Featured Research

from universities, journals, and other organizations

Researchers find way to make cancer cells more mortal

Date:
July 18, 2010
Source:
Washington State University
Summary:
Researchers have discovered a way to help cancer cells age and die, creating a promising avenue for slowing and even stopping the growth of tumors.

Washington State University researchers have discovered a way to help cancer cells age and die, creating a promising avenue for slowing and even stopping the growth of tumors.

Related Articles


"Hopefully, we can make cancer cells die like normal cells," says Weihang Chai, an assistant professor in the WSU School of Molecular Biosciences and WWAMI medical education program in Spokane. "Basically, you make the cancer cell go from immortal to mortal."

Normal cells lose a little bit of their DNA every time they reproduce as the molecule's strands lose part of their protective tips, called telomeres. Eventually, the telomeres become too short, signaling to the cell to stop replicating and growing.

But cancer cells have a mechanism to keep their DNA strands from shortening, giving them a near eternal life. This is because the enzyme telomerase extends one strand of the cancer cell's DNA while other proteins help extend the second strand.

Chai and her colleagues, writing in the current issue of The EMBO Journal, say they have found a regulatory protein that controls the production of that second strand. They have also found a protein required to synthesize it.

If that second strand of DNA cannot be lengthened, says Chai, it behaves like a normal cell and dies a normal death. She says her team will now focus on developing a strategy to block the regulatory protein's function.

Chai's work is funded by the National Institutes of Health, the American Cancer Society and Washington State.


Story Source:

The above story is based on materials provided by Washington State University. Note: Materials may be edited for content and length.


Journal Reference:

  1. Xueyu Dai, Chenhui Huang, Amruta Bhusari, Shilpa Sampathi, Kathryn Schubert, Weihang Chai. Molecular steps of G-overhang generation at human telomeres and its function in chromosome end protection. The EMBO Journal, 16 July 2010 DOI: 10.1038/emboj.2010.156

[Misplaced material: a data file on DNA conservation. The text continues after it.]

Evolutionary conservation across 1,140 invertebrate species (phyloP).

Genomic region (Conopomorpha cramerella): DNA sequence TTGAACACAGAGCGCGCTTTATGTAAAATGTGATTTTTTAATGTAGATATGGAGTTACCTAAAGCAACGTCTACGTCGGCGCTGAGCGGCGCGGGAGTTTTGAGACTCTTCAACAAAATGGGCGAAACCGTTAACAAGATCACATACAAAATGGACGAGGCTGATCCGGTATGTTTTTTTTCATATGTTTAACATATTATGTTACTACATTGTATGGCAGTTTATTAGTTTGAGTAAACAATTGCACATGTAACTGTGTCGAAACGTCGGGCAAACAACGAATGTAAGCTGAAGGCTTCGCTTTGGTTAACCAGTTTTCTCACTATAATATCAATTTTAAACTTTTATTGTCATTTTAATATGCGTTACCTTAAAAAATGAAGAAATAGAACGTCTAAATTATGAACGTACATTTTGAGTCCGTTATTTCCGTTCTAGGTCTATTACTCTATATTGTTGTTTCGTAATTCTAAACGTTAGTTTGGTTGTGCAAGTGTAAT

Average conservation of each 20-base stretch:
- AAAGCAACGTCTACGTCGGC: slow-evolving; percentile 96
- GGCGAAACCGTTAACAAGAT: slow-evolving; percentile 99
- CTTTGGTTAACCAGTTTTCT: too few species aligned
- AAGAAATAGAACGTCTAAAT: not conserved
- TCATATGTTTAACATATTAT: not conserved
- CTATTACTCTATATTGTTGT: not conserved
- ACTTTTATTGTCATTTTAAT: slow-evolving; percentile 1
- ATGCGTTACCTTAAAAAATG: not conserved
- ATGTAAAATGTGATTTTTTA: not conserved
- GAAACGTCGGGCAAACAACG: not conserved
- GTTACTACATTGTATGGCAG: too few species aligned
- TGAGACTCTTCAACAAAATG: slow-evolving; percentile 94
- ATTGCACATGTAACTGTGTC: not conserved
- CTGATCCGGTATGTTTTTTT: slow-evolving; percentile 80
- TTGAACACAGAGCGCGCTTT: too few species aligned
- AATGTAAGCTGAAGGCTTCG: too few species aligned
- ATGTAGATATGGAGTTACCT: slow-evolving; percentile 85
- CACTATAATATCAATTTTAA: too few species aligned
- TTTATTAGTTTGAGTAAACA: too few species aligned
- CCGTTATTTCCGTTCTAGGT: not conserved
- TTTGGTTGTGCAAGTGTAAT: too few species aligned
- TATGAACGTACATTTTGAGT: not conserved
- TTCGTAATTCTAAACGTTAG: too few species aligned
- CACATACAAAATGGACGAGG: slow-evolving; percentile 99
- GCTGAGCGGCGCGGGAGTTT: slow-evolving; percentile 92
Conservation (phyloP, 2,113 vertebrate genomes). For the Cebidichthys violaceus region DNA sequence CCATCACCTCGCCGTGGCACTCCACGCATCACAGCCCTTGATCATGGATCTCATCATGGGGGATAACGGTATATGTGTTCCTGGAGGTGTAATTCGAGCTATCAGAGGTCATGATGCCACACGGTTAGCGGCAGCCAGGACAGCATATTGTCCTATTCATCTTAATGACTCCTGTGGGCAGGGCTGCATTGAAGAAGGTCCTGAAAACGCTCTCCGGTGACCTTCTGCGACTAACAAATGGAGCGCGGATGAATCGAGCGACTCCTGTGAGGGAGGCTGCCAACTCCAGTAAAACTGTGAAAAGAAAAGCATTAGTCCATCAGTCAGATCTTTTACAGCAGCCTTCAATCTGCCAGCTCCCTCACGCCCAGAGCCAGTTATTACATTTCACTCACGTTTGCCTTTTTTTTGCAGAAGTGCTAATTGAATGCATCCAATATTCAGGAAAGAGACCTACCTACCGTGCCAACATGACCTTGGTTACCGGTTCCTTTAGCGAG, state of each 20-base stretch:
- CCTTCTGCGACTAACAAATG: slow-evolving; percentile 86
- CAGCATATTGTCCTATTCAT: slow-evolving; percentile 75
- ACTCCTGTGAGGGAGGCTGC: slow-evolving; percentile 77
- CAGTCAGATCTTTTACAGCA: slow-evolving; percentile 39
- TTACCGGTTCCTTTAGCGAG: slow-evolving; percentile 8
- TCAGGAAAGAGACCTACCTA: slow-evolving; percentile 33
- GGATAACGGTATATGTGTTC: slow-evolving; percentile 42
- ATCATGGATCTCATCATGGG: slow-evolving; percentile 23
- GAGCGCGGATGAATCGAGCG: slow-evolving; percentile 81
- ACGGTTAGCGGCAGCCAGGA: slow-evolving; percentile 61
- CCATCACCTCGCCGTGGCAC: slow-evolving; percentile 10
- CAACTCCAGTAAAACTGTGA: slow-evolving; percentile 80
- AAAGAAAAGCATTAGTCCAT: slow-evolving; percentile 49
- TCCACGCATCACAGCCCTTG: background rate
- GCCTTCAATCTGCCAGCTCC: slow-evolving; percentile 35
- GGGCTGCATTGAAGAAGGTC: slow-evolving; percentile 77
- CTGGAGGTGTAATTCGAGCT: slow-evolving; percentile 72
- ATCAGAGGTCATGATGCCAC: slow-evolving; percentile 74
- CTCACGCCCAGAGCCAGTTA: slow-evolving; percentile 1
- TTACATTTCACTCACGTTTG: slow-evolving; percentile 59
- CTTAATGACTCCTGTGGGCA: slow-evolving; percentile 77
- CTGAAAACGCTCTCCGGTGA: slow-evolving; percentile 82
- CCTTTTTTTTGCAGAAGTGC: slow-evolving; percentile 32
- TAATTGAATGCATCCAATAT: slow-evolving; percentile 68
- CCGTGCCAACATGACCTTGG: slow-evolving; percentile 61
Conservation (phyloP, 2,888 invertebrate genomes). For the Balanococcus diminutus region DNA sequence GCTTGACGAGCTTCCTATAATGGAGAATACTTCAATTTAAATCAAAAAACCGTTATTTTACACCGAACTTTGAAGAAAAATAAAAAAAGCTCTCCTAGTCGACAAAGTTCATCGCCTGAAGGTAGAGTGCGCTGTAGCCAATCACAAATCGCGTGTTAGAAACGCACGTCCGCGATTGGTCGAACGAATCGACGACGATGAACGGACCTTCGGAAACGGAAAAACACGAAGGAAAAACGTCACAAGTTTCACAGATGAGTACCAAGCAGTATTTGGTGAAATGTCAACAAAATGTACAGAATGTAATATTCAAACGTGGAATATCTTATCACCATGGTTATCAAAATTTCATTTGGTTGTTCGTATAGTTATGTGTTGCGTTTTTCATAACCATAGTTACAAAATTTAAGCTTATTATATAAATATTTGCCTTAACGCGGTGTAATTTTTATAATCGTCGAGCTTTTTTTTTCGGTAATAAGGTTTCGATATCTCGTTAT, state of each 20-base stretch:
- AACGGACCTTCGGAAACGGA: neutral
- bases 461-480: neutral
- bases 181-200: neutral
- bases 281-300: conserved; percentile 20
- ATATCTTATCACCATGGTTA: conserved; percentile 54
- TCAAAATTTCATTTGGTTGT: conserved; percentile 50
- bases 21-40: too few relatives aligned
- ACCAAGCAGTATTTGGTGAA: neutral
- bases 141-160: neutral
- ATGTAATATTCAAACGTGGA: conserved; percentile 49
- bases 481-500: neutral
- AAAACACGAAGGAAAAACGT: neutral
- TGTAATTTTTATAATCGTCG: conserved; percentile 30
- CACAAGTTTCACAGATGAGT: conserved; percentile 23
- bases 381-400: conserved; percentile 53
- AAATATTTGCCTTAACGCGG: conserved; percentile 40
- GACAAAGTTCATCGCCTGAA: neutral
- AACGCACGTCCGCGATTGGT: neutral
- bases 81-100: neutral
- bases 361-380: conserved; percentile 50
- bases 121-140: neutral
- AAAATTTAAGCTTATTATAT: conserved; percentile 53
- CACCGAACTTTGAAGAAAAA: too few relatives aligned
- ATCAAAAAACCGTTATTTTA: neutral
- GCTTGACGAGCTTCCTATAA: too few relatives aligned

Cite This Page:

Washington State University. "Researchers find way to make cancer cells more mortal." ScienceDaily. ScienceDaily, 18 July 2010. <www.sciencedaily.com/releases/2010/07/100716125637.htm>.
Washington State University. (2010, July 18). Researchers find way to make cancer cells more mortal. ScienceDaily. Retrieved November 28, 2014 from www.sciencedaily.com/releases/2010/07/100716125637.htm
Washington State University. "Researchers find way to make cancer cells more mortal." ScienceDaily. www.sciencedaily.com/releases/2010/07/100716125637.htm (accessed November 28, 2014).

Share This


More From ScienceDaily



More Health & Medicine News

Friday, November 28, 2014

Featured Research

from universities, journals, and other organizations


Featured Videos

from AP, Reuters, AFP, and other news services

Ebola Leaves Orphans Alone in Sierra Leone

Ebola Leaves Orphans Alone in Sierra Leone

AFP (Nov. 27, 2014) — The Ebola epidemic sweeping Sierra Leone is having a profound effect on the country's children, many of whom have been left without any family members to support them. Duration: 01:02 Video provided by AFP
Powered by NewsLook.com
Experimental Ebola Vaccine Shows Promise In Human Trial

Experimental Ebola Vaccine Shows Promise In Human Trial

Newsy (Nov. 27, 2014) — A recent test of a prototype Ebola vaccine generated an immune response to the disease in subjects. Video provided by Newsy
Powered by NewsLook.com
Pet Dogs to Be Used in Anti-Ageing Trial

Pet Dogs to Be Used in Anti-Ageing Trial

Reuters - Innovations Video Online (Nov. 26, 2014) — Researchers in the United States are preparing to discover whether a drug commonly used in human organ transplants can extend the lifespan and health quality of pet dogs. Video provided by Reuters
Powered by NewsLook.com
Today's Prostheses Are More Capable Than Ever

Today's Prostheses Are More Capable Than Ever

Newsy (Nov. 26, 2014) — Advances in prosthetics are making replacement body parts stronger and more lifelike than they’ve ever been. Video provided by Newsy
Powered by NewsLook.com

Search ScienceDaily

Number of stories in archives: 140,361

Find with keyword(s):
 
Enter a keyword or phrase to search ScienceDaily for related topics and research stories.

Save/Print:
Share:  

Breaking News:

Strange & Offbeat Stories

 

Health & Medicine

Mind & Brain

Living & Well

In Other News

... from NewsDaily.com

Science News

Health News

Environment News

Technology News



Save/Print:
Share:  

Free Subscriptions


Get the latest science news with ScienceDaily's free email newsletters, updated daily and weekly. Or view hourly updated newsfeeds in your RSS reader:

Get Social & Mobile


Keep up to date with the latest news from ScienceDaily via social networks and mobile apps:

Have Feedback?


Tell us what you think of ScienceDaily -- we welcome both positive and negative comments. Have any problems using the site? Questions?
Mobile iPhone Android Web
Follow Facebook Twitter Google+
Subscribe RSS Feeds Email Newsletters
Latest Headlines Health & Medicine Mind & Brain Space & Time Matter & Energy Computers & Math Plants & Animals Earth & Climate Fossils & Ruins